Malva parviflora, Cheeseweed, Little Mallow,
Hebrew: חלמית קטנת-פרחים, Arabic: خبازة صغيرة الأزهار
|| ||Malva parviflora L.|
|| ||Cheeseweed, Little Mallow|
|| ||חלמית קטנת-פרחים|
|| ||خبازة صغيرة الأزهار|
|| ||Malvaceae, Mallow Family, חלמיתיים|
|| ||Up to 50cm high, erect, sprawling or decumbent herb; covered with stiff star-like (stellate) hairs|
|| ||circular, 8-10cm in diameter; margins crenate, sparsely pubescent, palmately veined with 5-7 short trianguar lobes; petiole 1.5-12cm long and rarely 20cm.|
|| ||Axillary, flowers solitary or in 2–4-flowered fascicles. |
|| ||5 White, pink petals about 4-6mm long; 8-12 carpels; 5 green orbicular(triangular) sepals; corolla is approximately as long as the calyx.|
|Fruits / pods:
|| ||Schizocarp, disc-shaped, 7-8mm in diameter and separates into 8-12, 1 seeded mericarps. |
|| ||February, March, April, May|
|| ||Nutrient-rich soils, ruderal|
|| ||Mediterranean Woodlands and Shrublands, Semi-steppe shrublands, Shrub-steppes, Deserts|
|| ||Med - Irano-Turanian|
Derivation of the botanical name:
Malva, from the Greek word "malache", meaning "mallow" and "malakos", "soft, gentle,", referring to the abundant mucilage in certain species, which softens the skin.
parviflora, parvus, small, little, insignificant; florus, floreo, to bloom, to flower; small flowered.
Mallow known khubeizah, Arab Bread (the Arabic name khubeizah, hubeza, is from hubez, bread). The leaves of the mallow are edible only after they are cooked, which removes the slimy juice.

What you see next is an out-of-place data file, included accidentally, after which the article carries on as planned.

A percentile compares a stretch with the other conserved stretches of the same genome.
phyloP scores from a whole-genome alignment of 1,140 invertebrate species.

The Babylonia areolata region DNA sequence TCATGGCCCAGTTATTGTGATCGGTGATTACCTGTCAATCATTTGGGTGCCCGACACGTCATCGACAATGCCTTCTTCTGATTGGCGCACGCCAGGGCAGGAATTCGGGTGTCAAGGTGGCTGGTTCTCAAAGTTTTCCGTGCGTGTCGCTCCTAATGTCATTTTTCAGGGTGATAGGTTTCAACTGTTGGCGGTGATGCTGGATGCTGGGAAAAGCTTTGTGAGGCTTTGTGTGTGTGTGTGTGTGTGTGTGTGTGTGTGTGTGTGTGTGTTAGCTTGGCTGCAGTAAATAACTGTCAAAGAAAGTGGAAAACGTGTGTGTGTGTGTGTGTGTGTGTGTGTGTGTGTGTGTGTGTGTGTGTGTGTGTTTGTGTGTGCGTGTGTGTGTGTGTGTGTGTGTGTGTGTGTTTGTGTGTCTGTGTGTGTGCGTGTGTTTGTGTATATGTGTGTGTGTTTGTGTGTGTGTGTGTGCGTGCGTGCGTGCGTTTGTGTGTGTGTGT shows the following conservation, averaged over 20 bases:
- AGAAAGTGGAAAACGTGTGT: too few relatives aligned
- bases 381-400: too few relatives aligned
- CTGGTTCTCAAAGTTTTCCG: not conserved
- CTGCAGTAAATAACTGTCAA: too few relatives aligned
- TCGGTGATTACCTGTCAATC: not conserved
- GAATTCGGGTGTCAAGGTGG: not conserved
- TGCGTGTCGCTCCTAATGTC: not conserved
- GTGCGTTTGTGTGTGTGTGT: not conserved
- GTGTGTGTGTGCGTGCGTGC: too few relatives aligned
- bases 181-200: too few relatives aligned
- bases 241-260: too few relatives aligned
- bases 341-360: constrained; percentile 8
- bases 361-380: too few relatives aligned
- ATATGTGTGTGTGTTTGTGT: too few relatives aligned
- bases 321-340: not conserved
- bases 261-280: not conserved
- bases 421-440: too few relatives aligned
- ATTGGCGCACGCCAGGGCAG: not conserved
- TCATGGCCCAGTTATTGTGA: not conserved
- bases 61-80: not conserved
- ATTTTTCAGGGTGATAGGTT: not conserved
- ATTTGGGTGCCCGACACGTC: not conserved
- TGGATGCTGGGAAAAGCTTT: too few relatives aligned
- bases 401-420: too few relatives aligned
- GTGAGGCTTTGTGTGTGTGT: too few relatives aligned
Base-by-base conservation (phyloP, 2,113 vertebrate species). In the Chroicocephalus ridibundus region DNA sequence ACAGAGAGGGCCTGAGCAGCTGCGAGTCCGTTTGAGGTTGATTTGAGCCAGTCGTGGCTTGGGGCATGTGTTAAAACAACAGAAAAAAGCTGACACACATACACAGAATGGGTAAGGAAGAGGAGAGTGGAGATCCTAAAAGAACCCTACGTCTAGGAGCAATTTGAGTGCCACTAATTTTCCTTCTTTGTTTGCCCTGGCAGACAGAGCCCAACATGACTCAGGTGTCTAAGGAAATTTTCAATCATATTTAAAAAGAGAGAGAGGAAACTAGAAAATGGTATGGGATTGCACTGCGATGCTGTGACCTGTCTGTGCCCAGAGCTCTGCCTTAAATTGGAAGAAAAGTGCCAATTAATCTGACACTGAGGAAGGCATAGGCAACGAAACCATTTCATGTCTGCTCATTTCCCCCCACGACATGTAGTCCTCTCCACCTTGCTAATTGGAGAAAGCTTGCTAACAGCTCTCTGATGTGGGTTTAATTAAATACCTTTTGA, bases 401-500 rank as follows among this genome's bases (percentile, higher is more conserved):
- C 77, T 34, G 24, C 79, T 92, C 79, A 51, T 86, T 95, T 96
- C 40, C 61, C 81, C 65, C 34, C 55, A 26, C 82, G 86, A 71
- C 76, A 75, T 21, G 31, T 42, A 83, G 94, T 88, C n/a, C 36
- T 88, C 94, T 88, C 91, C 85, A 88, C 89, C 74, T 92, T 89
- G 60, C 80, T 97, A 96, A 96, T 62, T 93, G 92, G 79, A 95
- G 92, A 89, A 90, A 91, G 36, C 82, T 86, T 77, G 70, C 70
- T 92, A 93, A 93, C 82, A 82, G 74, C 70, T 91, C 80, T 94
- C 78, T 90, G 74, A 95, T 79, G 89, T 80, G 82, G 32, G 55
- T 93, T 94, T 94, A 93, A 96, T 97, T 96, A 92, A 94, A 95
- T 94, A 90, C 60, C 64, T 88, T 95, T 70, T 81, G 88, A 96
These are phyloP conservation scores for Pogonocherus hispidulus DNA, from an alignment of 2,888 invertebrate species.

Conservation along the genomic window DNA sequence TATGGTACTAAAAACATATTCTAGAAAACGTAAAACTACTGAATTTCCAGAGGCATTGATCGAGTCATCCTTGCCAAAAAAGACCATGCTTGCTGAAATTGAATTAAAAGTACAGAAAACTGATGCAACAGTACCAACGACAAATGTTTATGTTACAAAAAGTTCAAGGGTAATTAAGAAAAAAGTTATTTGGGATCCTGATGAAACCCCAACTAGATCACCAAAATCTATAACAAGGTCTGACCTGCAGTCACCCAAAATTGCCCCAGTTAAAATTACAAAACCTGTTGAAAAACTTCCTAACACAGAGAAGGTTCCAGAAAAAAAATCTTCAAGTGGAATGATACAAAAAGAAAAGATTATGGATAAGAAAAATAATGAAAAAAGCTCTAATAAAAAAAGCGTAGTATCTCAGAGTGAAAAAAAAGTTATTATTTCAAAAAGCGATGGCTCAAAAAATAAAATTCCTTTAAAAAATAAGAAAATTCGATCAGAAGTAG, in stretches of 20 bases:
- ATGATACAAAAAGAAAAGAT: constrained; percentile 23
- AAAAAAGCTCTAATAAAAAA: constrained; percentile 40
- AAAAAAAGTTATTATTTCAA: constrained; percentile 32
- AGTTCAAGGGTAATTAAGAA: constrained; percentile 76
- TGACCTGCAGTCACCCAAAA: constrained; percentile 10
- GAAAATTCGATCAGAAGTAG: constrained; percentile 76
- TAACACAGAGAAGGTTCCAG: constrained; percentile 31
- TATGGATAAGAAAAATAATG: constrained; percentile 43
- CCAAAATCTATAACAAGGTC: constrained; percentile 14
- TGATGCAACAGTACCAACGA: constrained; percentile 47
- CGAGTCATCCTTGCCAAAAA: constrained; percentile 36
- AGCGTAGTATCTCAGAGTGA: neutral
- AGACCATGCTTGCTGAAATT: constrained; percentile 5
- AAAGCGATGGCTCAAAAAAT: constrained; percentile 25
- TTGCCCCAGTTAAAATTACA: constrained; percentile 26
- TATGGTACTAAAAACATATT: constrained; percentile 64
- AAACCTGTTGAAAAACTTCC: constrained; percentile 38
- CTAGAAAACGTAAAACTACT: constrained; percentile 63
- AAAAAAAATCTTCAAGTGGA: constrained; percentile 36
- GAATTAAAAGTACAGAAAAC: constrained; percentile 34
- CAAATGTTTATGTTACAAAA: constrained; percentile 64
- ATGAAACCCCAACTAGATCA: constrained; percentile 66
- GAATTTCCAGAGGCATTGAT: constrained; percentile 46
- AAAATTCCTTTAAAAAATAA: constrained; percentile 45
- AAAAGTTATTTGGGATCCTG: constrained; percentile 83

- The standard author abbreviation L. is used to indicate Carl Linnaeus (1707 – 1778), a Swedish botanist, physician, and zoologist, the father of modern taxonomy.
Malva became an important food source during the War of Independence. During the siege of Jerusalem, when convoys of food could not reach the city, Jerusalemites went out to the fields to pick the leaves and prepare from them a variety of dishes.
The leaves of Malva species are still used today in soups and salads.
Job characterizes "the juice of ḥallamut" ("mallow") as insipid, so that even in his distress "my soul refuses to touch them; they are as the sickness of my flesh" (Job 6:6).
Horace, Quintus Horatius Flaccus (65 BCE – 8 BCE), the Roman poet said his modest diet was made up mainly of olives, endives, and mallow, "Me pascunt olivae, me cichorea levesque malvae" Odes 1.31.15.
According to Marcus Gavius Apicius (a first century author of De Re Coquinaria (On Cookery), during the reign of Tiberius), the Romans boiled the leaves like spinach and served them as a vegetable.
Pliny (23 CE – 79 CE) mentions Malva in his book Natural History XX.222-227 : '... whoever swallows daily half a cyathus (cyathus= 45 ml) of the juice of any one of them will be immune to all diseases...The root of a single stem plant they stab around an aching tooth until the pain ceases... The root boiled in milk and taken as a broth it relieves a cough in five days'.
Rashi (Hebrew: רש"י, RAbbi SHlomo Itzhaki (Hebrew: רבי שלמה יצחקי; 1040 – 1105)), a medieval French rabbi, in his commentary on the vegetable adani (Shab. 35b) notes: "It is a vegetable called malva whose leaves turn to the sun. In the morning they incline eastward, at midday they are upright, and in the evening they incline westward."
- Job 6:6-7
Is tasteless food eaten without salt, or is there flavor in the white of an egg?
I refuse to touch it; such food makes me ill.